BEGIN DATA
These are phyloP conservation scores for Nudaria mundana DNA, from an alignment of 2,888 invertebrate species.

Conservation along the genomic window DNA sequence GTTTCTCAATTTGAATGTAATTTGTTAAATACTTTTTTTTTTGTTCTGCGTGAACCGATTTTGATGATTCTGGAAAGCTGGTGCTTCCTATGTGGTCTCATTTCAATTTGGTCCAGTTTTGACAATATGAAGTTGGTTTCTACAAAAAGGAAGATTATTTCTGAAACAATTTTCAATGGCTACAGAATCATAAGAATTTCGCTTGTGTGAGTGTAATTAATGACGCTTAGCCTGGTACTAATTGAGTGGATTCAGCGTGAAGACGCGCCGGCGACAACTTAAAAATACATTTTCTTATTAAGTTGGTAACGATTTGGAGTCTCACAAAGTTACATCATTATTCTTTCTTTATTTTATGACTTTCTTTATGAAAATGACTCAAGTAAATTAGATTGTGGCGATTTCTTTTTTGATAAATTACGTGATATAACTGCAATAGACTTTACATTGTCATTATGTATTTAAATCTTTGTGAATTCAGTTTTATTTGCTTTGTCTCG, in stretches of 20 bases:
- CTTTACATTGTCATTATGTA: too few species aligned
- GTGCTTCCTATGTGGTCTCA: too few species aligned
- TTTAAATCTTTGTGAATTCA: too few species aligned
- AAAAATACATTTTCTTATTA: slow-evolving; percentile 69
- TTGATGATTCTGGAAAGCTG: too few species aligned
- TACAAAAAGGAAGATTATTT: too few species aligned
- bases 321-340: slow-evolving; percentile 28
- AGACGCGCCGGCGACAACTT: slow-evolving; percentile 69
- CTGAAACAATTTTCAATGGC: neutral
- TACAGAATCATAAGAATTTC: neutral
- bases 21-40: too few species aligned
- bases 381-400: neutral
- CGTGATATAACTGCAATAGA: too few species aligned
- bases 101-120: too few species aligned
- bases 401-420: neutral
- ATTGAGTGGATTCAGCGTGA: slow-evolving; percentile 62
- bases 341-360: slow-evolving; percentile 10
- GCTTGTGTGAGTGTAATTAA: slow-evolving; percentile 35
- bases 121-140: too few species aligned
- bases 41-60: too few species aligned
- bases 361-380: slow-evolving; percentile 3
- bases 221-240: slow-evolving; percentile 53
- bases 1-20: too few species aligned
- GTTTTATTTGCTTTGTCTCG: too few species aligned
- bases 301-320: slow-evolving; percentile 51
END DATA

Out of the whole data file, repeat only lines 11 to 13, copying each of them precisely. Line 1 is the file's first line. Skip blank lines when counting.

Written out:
- CTGAAACAATTTTCAATGGC: neutral
- TACAGAATCATAAGAATTTC: neutral
- bases 21-40: too few species aligned